How can yoga help prevent a rounded back? Yoga expert Christina Brown has the answers.
My mum and grandma both have a very rounded upper back. Is this inevitable for me or can it be avoided with yoga practice? Anne Eastham, Belmont NSW
There are certain genetic conditions that can create kyphosis, an excessive curve in the upper back. Regardless of our DNA, we can inherit psycho-emotional body patterning from our family, too. If you are beyond your teens and not exhibiting an overly rounded back, then you’re certainly off to a good start, but it’s worth considering other factors. Certain lifestyle habits predispose us to rounding the back. Much of our daily life is about folding forward and setting us up for slouching—sitting too eat, long hours at a desk, driving and most housework duties.
Yoga is a great counterbalance to poor posture due to lack of strength, flexibility or awareness. It allows you to explore holding patterns in the body and to notice which muscles are weak and where you feel restrictions.
Regular yoga practice can certainly help counteract inherited conditions. It is certainly possible that it could help to lessen the depth of a curve but even where practice doesn’t alter the appearance, it can lessen or remove the aches and pains associated with kyphosis, freeing up the spine to allow problem-free movement.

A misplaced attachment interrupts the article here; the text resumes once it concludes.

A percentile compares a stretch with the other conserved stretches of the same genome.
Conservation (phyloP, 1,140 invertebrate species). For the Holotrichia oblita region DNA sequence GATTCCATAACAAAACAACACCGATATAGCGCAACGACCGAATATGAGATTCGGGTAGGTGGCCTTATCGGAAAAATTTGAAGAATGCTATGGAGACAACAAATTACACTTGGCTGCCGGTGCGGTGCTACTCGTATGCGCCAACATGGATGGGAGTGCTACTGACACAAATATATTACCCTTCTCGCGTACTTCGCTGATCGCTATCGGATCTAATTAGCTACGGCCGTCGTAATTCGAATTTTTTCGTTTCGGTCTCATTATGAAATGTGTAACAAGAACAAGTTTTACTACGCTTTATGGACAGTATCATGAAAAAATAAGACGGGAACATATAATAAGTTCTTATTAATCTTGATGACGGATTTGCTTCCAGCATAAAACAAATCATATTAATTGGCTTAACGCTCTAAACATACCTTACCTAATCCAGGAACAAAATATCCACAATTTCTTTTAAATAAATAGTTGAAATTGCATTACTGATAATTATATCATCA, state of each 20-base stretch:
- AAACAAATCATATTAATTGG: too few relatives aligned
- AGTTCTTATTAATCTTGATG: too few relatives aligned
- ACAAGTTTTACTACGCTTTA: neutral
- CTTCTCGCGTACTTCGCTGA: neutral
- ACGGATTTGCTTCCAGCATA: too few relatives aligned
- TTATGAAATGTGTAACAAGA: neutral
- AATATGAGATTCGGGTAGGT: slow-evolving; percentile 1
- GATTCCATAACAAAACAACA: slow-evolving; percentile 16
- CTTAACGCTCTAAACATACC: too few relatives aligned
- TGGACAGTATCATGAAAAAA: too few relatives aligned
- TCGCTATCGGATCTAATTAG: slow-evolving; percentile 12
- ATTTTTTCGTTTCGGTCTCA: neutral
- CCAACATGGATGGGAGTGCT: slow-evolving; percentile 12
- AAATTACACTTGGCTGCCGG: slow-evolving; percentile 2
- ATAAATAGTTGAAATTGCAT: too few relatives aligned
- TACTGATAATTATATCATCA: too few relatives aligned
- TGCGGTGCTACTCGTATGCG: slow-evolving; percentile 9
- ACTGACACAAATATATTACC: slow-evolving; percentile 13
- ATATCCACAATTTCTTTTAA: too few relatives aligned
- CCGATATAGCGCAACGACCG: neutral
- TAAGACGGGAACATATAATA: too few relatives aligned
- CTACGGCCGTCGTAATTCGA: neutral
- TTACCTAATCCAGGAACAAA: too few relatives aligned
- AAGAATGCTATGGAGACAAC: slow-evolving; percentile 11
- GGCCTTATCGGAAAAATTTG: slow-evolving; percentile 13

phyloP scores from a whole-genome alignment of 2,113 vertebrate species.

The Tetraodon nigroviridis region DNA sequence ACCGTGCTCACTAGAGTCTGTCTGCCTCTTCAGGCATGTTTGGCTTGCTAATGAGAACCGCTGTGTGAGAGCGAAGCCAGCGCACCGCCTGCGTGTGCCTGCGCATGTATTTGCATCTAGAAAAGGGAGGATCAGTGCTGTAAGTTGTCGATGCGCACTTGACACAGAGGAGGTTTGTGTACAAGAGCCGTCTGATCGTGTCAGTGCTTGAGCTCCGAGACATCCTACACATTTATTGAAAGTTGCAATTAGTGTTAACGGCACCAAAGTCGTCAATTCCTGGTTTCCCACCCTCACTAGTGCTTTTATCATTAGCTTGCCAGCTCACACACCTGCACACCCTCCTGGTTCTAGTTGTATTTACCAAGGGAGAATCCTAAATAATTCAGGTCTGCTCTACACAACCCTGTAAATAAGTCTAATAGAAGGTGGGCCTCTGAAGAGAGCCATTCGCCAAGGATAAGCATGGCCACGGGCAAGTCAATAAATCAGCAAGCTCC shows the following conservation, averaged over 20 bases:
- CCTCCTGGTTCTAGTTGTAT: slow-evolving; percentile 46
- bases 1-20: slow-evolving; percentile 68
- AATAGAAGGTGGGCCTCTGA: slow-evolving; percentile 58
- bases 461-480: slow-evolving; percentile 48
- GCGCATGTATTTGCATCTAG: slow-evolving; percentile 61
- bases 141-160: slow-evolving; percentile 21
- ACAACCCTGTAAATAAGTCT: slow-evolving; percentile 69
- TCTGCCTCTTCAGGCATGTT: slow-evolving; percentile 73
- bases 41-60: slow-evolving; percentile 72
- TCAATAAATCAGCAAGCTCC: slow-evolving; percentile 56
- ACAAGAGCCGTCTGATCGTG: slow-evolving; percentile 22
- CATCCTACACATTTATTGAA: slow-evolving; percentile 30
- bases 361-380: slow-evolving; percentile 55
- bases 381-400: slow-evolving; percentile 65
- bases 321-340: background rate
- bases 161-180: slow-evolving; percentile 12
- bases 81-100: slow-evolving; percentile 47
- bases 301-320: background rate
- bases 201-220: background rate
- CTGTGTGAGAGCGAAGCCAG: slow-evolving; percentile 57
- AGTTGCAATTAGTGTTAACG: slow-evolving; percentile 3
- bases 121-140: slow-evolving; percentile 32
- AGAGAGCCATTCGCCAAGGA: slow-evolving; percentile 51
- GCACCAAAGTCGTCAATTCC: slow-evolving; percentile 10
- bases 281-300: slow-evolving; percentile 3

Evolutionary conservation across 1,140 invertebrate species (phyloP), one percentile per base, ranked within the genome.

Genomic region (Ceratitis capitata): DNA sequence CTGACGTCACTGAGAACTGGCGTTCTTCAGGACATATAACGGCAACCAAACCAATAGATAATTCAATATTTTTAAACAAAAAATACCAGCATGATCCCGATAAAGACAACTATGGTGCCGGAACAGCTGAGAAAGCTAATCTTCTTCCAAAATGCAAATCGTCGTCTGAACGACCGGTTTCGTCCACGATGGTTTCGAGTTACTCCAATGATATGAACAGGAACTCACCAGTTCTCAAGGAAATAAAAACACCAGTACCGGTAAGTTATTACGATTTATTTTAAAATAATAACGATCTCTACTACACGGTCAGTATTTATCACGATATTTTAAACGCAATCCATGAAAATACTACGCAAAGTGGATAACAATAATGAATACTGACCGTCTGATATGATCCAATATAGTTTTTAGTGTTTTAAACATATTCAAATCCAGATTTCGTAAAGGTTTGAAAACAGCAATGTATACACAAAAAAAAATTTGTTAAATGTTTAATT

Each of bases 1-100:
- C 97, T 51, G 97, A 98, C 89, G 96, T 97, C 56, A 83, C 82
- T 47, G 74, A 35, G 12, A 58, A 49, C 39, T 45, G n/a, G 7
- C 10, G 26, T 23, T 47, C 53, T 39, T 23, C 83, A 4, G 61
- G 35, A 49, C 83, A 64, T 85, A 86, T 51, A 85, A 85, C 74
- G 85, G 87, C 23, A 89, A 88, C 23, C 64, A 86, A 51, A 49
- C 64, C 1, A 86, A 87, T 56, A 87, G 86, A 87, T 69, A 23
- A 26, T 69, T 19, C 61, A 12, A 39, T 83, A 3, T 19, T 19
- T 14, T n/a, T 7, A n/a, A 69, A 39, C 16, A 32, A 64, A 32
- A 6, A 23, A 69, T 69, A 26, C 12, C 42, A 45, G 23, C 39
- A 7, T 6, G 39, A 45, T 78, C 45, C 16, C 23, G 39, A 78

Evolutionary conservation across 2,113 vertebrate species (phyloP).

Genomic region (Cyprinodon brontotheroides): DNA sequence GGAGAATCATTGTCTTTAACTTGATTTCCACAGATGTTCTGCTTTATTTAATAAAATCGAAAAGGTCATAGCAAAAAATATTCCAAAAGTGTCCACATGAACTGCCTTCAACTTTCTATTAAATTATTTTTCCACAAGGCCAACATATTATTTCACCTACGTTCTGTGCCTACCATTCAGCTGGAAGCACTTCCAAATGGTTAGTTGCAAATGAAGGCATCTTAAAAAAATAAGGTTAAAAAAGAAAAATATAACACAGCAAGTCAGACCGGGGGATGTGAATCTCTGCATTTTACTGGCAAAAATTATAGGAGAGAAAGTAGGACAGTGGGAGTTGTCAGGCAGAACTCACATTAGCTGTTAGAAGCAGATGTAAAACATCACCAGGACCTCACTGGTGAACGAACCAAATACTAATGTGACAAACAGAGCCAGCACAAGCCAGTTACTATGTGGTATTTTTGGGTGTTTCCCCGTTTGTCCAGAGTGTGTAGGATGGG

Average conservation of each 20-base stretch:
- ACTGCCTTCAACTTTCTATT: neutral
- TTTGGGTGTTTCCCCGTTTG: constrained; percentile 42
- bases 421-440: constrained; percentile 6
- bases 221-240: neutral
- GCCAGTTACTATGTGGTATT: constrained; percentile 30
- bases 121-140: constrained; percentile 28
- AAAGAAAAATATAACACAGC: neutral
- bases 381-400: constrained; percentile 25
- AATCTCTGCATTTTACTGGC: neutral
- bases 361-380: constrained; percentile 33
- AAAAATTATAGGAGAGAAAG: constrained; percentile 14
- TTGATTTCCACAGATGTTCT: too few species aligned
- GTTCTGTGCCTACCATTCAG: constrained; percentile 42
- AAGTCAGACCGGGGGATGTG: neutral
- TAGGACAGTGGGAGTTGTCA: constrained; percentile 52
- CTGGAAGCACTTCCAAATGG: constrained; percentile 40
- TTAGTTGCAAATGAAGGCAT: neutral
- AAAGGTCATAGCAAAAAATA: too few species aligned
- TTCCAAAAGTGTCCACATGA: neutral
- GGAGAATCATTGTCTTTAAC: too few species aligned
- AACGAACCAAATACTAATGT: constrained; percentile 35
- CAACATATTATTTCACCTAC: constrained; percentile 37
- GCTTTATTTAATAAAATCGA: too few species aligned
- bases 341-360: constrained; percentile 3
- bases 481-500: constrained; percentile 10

To start to reprogram the body, an excellent daily practice is to roll a towel or blanket 8 to 12 centimetres high and place it perpendicular to your mat. Lie so the middle part of your upper back is over the roll. Stay in this position for 5 to10 minutes. In time you might progress on to using a yoga block. In both cases, ensure your neck is comfortable by using a pillow under your head.
Just like the rest of the body, a healthy spine requires strength and flexibility. Handy postures to build spinal strength are Salambhasana (Locust Pose), Virabhadrasana III (Warrior III) and Setu Bandha Sarvangasana (Bridge Pose). Key postures to increase spinal flexibility are Bhujangasana (Cobra Pose), Dhanurasana (Bow Pose) and Urdhva Dhanurasana (Upward Bow or Wheel Pose).
If you do have concerns about your back, it’s worth seeking advice from a physiotherapist who understands yoga or an experienced yoga teacher.
Christina Brown is the author of The Yoga Bible: The Definitive Guide to Yoga Postures. She teaches yoga in Sydney and runs teacher trainings and corporate classes. www.christinabrown.com